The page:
The Strange Case of Dr. Jekyll and Mr. Hyde is a book that captured the minds of millions of people when it was first published in 1886. 201 years later, this captivating novella by Robert Louis Stevenson is a book that delves into the question of dual identities and the repression of society.
Dr. Jekyll has discovered the ultimate drug. A chemical that can turn him into something else. Suddenly, he can unleash his deepest cruelties in the guise of the sinister Hyde. Transforming himself at will, he roams the streets of fog-bound London as his monstrous alter-ego.
Considering that I am studying English at university, you would have thought that I would have read this classic novella before. I had not. When told that I would be studying Dr. Jekyll and Mr. Hyde for one of my classes, I was over the moon how I would finally be able to get to read it.
I read it in 1 hour.
This is a very hard text to review because so many people already know the basis of the book and what it is about.
Granted, the novella is only about 96 pages long, but the story was so intense that I flew through it. Everyone knows the basics of the story: a man with a split personality. The reference of Jekyll and Hyde is often used to describe a person with a split personality disorder (which is completely and utterly wrong and hateful). This story, however, is not the story of a man with different personalities, this is a story about how a man is repressed by society and wants to express a side of him that he wouldn’t be able to because of his nature being a doctor.
I could go on and on about this story, I could copy and paste my research paper on it, but no. This is not what you came here for. You came here to see whether this novella is any good or not.
It is astounding.
“I learned to recognise the thorough and primitive duality of man; I saw that, of the two natures that contended in the field of my consciousness, even if I could rightly be said to be either, it was only because I was radically both.”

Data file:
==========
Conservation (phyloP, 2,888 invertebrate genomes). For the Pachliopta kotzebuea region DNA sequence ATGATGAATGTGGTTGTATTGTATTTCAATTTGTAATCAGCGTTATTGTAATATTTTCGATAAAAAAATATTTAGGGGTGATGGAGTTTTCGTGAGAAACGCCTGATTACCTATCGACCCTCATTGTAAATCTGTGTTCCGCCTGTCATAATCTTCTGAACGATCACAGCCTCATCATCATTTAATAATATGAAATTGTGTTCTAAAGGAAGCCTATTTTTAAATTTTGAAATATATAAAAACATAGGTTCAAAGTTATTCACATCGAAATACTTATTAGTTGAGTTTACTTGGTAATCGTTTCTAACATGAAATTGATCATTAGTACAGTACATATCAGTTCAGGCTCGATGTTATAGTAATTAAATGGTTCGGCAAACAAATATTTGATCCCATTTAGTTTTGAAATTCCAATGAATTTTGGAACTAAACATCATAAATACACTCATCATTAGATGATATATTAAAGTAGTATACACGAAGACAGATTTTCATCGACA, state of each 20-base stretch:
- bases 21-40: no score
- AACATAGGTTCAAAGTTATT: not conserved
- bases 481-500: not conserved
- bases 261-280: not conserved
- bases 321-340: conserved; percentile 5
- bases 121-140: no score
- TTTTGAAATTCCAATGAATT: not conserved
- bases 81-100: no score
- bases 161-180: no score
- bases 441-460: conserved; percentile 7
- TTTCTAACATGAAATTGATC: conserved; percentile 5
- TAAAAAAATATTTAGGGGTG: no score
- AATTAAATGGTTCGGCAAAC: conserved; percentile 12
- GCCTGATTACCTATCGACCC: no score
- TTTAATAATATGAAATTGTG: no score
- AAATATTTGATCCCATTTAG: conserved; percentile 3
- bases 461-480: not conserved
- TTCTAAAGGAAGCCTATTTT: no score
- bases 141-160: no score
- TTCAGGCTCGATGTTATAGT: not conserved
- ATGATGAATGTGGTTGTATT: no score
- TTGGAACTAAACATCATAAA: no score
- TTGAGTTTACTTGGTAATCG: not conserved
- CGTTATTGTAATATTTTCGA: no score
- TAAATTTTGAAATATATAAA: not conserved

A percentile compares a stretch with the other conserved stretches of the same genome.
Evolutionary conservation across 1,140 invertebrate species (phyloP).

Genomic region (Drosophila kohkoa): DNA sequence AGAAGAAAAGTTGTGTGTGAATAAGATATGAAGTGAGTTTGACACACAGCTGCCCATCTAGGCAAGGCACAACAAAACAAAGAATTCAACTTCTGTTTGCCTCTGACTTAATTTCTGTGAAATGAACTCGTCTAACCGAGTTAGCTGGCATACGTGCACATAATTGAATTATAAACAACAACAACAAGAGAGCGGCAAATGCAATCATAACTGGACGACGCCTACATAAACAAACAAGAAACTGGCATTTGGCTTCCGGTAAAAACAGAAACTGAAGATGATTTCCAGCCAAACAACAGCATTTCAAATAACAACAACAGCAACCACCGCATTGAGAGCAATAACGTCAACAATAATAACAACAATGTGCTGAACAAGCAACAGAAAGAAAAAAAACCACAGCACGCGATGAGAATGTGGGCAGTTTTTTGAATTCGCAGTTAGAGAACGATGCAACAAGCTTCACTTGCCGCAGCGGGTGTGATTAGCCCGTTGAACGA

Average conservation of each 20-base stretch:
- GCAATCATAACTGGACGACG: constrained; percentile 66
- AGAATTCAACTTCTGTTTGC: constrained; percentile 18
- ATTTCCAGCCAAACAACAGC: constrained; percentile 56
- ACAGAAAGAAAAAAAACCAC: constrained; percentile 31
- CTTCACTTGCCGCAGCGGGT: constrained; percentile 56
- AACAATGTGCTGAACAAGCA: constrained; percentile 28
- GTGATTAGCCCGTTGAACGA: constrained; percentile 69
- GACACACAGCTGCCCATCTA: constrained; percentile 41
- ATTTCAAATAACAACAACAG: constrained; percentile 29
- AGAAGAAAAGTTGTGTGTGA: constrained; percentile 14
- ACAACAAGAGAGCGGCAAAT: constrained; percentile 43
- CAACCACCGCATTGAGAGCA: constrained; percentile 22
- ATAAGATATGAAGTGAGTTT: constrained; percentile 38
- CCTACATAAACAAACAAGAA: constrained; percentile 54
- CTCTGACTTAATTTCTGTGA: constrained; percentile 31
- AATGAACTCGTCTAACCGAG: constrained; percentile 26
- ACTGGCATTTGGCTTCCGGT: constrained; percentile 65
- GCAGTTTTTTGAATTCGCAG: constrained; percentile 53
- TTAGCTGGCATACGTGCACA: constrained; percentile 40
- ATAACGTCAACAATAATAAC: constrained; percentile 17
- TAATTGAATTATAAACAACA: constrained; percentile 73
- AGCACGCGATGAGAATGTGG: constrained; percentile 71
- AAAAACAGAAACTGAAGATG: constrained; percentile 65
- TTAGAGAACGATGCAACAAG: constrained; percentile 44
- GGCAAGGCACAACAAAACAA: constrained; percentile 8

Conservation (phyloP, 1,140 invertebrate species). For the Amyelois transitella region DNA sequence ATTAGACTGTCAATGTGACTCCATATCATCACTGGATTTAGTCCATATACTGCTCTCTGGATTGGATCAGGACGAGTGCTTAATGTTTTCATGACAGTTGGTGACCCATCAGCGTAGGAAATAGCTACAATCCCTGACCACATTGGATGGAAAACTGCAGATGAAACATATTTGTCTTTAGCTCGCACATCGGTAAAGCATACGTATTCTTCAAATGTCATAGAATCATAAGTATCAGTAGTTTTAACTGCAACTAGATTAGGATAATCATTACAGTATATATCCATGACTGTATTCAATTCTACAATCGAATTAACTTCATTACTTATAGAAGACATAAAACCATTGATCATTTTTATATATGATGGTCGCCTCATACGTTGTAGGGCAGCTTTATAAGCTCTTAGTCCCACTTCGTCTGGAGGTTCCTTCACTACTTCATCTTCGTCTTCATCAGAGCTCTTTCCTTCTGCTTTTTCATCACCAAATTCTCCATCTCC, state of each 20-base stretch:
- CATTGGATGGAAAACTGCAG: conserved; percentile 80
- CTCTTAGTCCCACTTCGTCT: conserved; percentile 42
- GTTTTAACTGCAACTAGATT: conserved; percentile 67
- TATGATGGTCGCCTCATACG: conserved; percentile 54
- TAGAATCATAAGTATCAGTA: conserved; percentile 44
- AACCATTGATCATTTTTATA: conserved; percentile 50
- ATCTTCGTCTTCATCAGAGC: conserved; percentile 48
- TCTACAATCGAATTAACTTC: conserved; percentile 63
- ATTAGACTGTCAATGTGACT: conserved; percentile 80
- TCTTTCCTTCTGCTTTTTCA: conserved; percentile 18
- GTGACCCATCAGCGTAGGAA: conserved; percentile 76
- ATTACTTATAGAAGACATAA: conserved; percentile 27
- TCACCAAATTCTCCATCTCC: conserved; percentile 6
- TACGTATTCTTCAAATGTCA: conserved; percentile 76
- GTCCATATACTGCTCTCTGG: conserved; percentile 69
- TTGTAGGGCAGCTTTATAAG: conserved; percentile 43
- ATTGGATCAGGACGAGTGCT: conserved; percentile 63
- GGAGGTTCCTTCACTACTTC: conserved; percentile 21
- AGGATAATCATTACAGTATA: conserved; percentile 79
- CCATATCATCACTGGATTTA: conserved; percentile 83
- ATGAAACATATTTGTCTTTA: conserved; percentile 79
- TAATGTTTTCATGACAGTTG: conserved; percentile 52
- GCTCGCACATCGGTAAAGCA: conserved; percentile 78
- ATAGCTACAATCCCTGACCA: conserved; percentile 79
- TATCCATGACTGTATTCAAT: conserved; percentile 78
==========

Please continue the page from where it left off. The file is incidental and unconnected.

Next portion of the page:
― Robert Louis Stevenson,
Dr. Jekyll and Mr. Hyde is written from the perspective of Jekyll’s lawyer friend, Gabriel John Utterson, who witnesses the changes in Jekyll’s personality and also witnesses the occurrences between Jekyll and Edward Hyde; wants to find out what is happening with his friend. The latter part of the novella is from the perspective of Jekyll who is recounting his experiences and what happened from his point of view. It was interesting to see the tale told from the point of view of the lawyer because it was an outsider’s point of view and one where we – as the reader – were also shrouded in a cloak of mystery as to what was going on.
This was the last piece of work that Stevenson wrote and people say that because he was dying whilst writing this, this is why the text is so different to anything else that he has ever written. Side note: Stevenson is the author of many children’s book such as Treasure Island.
This is a classic story that will capture your imagination and your hearts; Stevenson’s characters are ones that will stay with you forever as they are written beautifully and written with such depth that they come to life as you are reading.
I thoroughly recommend this book, whether you are an English student or not. You do not want to miss out on this thrilling story.